It’s been more than a decade since a game console has shipped with a pack-in game right out of the gate. This used to be the standard; Altered Beast came with the Genesis, Tetris came with the Game Boy and Super Mario World was the pack-in for the Super NES. But ever since the Atari Jaguar launched with Cybermorph nobody has dared give out a free game when they could just as easily sell it for $50 at a game store. Nintendo has decided to buck that trend with Wii Sports, a compilation that features five different activities all with the purpose of teaching you how to use your brand new Wii remote control.
You can’t expect too much from a pack-in game, and Wii Sports is no exception. While it’s true that you will probably have a good time with one or two of the activities presented on this disc, it’s just as likely that you’ll get bored of them after only a few plays and never touch them again. Wii Sports feels like nothing more than five tech demos put on one disc, something that nobody in their right mind would have paid money for. But maybe that’s not such a bad thing, because there’s no denying that this collection does do a commendable job of teaching you what you can do with the new controller. And at the end of the day, maybe that’s all this collection was meant to do.
As I mentioned before, Wii Sports packs five different sports into one disc. You get baseball, bowling, boxing, golf and tennis. Of these five sports, only two of them are worth playing – tennis and bowling. It’s not that the rest of the sports are bad, but there are a few design quirks that keep them from being as exciting as the real sports. Or maybe it’s that the bowling and tennis games are so good that they diminish the quality of the other three. Nah, it’s that the baseball, golf and boxing games have a set of problems that make it hard to enjoy.
The crowning achievement of Wii Sports comes in the way of bowling, a surprisingly satisfying experience that works well with the Wii’s unique remote control. Just like the real game, bowling is all about knocking those pins over and gathering the highest score you can. This bowling game doesn’t pull any punches, it’s a good old fashioned game of bowling that is easy to pick up and play. One of the reasons it works so well is because the control feels natural, you start out your wind up in much the same way you would in real life, and the throwing motion is spot-on. This is the type of game that proves that Nintendo is on to something with their motion sensing control.
Tennis works for much the same reason, but sadly it’s not nearly as much fun as the bowling is. Tennis plays like all traditional tennis games, where you hit the ball back and forth until somebody either misses it or accidentally hits the ball out of the court. Unlike bowling, tennis takes a little getting used to before it starts to feel natural. You hold the Wii’s remote like you would a tennis racket, and depending on how you swing you will either hit the ball or completely miss it. This works for the most part, but there’s no question that this type of game could be done far better with deeper controls. Also worth mentioning is that you can’t control your character, he runs around the court independent from anything you do with the control. Part of me wishes that I could both control the character and hit the ball at the same time.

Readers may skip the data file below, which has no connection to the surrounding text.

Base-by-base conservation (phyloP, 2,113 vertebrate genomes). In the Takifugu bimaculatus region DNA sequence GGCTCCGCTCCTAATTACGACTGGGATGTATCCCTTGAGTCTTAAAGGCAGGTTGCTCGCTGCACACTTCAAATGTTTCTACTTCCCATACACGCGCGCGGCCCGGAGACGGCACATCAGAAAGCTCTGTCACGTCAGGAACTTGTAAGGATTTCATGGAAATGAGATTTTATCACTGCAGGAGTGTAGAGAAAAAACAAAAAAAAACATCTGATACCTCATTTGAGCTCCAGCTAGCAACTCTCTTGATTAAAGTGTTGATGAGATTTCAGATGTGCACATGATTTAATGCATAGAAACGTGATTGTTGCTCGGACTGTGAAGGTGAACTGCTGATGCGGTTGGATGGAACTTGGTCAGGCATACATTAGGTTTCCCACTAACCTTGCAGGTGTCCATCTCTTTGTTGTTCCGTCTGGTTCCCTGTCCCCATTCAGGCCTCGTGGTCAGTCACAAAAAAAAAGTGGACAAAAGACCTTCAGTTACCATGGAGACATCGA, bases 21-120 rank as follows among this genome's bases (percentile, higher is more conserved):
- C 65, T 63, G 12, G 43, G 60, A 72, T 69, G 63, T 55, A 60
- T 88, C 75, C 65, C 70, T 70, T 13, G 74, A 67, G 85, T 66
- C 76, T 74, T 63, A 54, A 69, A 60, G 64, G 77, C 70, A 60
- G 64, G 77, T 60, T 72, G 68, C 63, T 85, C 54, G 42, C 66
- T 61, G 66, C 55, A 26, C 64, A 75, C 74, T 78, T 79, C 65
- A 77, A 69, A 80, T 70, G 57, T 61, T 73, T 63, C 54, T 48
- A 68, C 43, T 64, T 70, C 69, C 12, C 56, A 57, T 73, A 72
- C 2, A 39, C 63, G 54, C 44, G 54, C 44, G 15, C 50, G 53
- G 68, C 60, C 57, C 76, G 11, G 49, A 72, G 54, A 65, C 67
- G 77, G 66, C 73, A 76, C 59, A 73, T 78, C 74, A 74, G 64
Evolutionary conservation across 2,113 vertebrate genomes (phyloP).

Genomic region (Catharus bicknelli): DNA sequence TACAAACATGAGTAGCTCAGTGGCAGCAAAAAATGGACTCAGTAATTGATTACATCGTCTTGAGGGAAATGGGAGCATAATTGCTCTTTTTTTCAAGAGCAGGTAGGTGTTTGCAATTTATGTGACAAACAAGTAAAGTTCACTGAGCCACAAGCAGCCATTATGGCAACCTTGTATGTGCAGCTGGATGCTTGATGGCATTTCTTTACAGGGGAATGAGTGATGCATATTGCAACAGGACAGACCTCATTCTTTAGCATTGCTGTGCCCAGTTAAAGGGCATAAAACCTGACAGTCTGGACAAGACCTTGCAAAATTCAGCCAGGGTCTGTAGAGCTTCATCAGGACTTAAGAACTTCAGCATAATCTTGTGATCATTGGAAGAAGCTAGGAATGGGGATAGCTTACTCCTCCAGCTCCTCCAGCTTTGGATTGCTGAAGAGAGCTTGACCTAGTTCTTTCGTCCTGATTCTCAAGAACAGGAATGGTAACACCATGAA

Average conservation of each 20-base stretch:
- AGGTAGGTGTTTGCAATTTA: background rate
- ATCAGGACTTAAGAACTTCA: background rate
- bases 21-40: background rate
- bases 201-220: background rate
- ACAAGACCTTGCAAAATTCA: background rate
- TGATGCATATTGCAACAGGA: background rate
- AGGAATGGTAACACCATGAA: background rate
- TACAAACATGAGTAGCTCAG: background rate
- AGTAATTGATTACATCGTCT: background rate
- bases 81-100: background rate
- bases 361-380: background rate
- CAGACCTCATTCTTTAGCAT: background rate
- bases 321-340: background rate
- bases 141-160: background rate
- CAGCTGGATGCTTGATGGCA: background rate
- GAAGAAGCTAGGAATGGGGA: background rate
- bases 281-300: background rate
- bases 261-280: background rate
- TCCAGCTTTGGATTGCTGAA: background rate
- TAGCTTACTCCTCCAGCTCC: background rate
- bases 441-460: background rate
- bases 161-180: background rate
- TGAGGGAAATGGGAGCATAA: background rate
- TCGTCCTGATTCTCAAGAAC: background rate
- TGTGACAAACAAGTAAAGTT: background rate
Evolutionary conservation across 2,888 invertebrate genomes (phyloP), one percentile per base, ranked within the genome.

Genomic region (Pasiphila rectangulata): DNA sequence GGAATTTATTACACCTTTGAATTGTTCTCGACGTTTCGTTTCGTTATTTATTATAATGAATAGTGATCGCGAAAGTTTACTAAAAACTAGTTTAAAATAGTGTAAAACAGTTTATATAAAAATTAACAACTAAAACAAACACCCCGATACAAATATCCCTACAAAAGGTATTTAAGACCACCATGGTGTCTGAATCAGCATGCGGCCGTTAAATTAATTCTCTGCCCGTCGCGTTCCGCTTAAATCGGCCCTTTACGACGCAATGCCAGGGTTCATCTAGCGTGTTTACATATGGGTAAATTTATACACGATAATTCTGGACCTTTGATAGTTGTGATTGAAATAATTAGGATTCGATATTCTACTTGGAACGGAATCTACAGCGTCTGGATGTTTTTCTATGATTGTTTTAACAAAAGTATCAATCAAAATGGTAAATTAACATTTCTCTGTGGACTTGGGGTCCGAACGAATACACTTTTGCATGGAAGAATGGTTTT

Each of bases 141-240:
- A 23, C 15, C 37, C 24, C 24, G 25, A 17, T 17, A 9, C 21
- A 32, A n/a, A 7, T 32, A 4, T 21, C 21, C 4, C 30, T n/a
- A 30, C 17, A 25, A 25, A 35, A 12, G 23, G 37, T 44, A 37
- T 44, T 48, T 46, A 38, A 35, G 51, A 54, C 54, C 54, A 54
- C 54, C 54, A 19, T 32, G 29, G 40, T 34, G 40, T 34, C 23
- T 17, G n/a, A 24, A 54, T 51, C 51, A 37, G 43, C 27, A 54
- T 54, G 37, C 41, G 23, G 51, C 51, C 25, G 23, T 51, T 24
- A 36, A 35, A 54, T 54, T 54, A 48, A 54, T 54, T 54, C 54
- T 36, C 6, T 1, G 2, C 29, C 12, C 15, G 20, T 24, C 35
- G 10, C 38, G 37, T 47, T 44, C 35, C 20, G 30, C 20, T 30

After bowling and tennis the rest of the games are decidedly less interesting. Baseball should be fun, but it’s marred by a few strange game play choices that will have you scratching your head. The game feels natural when you’re using the Wii remote to bat, but not so much when you’re winding up to throw the baseball. It’s also disappointing that you can’t control your players on the field, when you hit the ball it automatically decides how many bases your character will advance, which takes a lot of the excitement out of baseball. I suspect that it won’t be long before 2K Sports or Electronic Arts comes up with a better baseball game that allows you to have full access of your team.
Also disappointing is boxing, which is the only Wii Sports game to use the nunchuck. Given Nintendo’s history with this sport (mainly with the classic Mike Tyson’s Punch Out) I was expecting a lot, unfortunately boxing is just a little too simple for its own good. As you might expect, boxing is performed by you holding both controls and then wildly punching at the screen. You can dodge left and right by holding the controls and moving in that direction, which is one of the few things I really like about this version of boxing. On one hand I like the direction Nintendo is taking their motion sensing control, the idea of actually using your body as a control is a good one that will no doubt be used in better games in the future. But while I commend Nintendo for at least trying, there’s no excuse for the simplistic play mechanics that get boring after only a few rounds. This may be fun in the split-screen two-player mode, but it won’t take long before you’ve grown tired of flailing your arms around at your virtual opponent. What’s especially painful about the execution of this game is that you can see a lot of potential; this is one of those sports that should have been amazing but falls short because of the disc’s push towards simplicity.